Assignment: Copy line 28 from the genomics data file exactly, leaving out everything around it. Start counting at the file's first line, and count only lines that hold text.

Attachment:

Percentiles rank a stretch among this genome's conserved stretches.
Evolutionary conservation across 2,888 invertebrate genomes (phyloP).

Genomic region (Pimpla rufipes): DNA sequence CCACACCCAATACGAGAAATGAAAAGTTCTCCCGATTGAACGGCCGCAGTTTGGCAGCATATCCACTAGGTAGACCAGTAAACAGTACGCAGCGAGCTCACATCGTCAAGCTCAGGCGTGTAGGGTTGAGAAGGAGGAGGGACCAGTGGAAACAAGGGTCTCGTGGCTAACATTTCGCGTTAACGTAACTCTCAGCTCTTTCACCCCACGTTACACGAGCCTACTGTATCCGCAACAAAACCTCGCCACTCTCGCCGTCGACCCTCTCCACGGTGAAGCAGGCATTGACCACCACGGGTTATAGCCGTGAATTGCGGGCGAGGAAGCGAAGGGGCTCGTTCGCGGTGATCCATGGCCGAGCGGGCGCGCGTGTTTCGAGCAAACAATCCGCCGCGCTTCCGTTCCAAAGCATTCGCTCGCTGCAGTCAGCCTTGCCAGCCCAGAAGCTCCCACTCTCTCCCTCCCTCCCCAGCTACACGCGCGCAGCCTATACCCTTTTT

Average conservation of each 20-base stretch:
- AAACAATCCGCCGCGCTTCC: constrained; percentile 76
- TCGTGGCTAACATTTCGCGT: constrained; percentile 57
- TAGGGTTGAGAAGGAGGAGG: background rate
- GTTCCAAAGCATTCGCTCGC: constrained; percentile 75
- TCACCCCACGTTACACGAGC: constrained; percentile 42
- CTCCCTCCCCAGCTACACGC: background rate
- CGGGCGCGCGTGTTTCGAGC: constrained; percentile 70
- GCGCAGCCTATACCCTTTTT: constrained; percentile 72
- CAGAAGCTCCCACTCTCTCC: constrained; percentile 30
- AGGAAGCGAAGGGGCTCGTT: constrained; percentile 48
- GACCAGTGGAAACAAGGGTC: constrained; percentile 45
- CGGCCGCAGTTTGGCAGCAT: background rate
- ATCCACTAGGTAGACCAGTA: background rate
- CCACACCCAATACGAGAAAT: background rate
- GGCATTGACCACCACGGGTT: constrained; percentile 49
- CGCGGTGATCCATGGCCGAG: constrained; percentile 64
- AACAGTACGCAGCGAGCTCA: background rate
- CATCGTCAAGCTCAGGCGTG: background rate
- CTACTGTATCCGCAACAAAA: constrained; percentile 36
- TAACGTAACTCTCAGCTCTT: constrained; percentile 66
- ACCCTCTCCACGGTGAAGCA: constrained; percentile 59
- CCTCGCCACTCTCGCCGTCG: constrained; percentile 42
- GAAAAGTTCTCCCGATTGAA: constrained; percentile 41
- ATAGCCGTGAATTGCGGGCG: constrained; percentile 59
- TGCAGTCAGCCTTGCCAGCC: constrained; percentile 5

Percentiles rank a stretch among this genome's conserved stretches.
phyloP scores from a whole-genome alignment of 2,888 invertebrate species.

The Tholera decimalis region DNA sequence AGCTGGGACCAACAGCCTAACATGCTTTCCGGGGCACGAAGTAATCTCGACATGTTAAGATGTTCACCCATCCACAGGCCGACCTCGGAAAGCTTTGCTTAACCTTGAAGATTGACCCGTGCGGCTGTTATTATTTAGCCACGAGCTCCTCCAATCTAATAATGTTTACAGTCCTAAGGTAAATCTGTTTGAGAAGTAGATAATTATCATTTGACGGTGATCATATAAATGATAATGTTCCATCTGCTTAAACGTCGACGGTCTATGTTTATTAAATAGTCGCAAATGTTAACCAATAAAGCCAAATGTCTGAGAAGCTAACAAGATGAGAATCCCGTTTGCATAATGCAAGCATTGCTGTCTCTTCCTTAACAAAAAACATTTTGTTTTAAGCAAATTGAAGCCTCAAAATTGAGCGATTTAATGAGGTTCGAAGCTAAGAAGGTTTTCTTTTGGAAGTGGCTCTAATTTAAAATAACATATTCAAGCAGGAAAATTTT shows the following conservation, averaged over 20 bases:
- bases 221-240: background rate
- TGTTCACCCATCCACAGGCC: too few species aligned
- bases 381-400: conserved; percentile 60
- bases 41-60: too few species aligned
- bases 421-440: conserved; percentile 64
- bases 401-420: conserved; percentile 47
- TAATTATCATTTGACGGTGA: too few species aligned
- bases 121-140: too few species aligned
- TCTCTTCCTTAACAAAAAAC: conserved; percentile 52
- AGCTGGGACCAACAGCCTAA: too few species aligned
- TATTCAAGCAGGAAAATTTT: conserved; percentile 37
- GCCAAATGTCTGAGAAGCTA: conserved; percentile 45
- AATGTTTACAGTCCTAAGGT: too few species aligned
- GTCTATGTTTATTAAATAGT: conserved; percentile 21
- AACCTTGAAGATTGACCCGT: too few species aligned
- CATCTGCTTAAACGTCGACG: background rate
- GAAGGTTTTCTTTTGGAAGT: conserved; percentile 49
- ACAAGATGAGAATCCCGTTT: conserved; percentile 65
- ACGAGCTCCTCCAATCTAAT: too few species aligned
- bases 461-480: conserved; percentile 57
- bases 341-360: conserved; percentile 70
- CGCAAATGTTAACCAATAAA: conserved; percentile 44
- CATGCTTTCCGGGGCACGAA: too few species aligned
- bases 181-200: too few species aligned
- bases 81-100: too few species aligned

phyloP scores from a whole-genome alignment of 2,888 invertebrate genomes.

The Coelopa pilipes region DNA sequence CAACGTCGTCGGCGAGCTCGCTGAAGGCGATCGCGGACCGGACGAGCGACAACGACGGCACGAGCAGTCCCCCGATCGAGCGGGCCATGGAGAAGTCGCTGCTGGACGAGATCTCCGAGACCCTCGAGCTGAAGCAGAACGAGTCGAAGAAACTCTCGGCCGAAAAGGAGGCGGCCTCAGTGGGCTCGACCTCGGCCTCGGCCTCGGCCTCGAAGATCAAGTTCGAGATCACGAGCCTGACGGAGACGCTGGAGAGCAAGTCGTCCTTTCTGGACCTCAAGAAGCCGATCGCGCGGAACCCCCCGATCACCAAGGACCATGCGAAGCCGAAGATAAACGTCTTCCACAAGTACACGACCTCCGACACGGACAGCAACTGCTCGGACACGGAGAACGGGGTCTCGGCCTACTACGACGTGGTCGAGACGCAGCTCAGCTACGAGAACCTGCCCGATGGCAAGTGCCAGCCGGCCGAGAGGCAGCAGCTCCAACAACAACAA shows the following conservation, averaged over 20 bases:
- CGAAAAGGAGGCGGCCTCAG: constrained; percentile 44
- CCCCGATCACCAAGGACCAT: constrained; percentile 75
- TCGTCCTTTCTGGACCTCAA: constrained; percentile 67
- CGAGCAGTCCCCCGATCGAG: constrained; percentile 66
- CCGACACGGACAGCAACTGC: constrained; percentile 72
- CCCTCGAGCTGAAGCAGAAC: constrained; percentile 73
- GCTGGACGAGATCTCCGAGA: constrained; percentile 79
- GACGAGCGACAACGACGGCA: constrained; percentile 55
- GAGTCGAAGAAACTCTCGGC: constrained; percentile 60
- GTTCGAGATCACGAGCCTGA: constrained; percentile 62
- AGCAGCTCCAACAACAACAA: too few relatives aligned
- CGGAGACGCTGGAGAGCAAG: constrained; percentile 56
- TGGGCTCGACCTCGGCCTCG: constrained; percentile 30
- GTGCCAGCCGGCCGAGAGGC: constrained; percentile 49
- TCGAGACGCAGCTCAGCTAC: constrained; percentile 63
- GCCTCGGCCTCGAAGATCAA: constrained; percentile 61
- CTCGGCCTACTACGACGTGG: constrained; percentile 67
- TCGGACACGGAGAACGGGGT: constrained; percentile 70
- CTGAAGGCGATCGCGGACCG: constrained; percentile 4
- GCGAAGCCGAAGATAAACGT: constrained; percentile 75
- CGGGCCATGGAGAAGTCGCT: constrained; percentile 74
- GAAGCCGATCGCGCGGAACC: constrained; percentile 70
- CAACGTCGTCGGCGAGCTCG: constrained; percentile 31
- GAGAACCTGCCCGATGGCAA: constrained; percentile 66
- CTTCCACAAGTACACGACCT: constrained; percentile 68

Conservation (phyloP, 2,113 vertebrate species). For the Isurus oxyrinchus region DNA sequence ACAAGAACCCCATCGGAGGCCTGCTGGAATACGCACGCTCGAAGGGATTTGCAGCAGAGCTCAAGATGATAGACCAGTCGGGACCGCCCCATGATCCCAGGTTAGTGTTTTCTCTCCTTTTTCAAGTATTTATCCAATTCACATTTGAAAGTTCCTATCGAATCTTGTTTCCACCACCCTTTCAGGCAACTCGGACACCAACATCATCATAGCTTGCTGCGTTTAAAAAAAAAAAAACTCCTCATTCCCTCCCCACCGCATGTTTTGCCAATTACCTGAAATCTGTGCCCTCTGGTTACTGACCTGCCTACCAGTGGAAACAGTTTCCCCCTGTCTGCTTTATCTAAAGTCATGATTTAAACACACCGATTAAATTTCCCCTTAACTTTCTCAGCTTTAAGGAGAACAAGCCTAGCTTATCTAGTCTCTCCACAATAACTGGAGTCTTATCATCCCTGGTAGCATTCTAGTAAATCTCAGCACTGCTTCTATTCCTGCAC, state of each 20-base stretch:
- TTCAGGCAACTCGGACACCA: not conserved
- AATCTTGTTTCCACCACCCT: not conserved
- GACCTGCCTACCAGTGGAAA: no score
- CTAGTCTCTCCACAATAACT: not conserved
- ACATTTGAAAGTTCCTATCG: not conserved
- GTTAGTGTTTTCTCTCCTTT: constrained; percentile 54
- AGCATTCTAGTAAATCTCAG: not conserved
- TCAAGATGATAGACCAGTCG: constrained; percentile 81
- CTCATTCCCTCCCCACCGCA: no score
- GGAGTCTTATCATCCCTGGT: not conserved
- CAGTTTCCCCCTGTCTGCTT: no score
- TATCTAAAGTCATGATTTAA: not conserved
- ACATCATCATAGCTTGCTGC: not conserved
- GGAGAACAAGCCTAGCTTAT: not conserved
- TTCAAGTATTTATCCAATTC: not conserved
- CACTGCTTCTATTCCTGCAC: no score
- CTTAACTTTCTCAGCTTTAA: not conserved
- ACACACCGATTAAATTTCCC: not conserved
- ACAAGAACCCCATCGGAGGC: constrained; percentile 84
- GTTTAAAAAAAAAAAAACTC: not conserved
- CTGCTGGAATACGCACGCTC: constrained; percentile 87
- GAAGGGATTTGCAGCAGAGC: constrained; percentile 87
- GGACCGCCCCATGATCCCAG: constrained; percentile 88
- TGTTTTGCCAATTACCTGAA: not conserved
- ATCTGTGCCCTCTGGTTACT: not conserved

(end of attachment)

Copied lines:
- ATAGCCGTGAATTGCGGGCG: constrained; percentile 59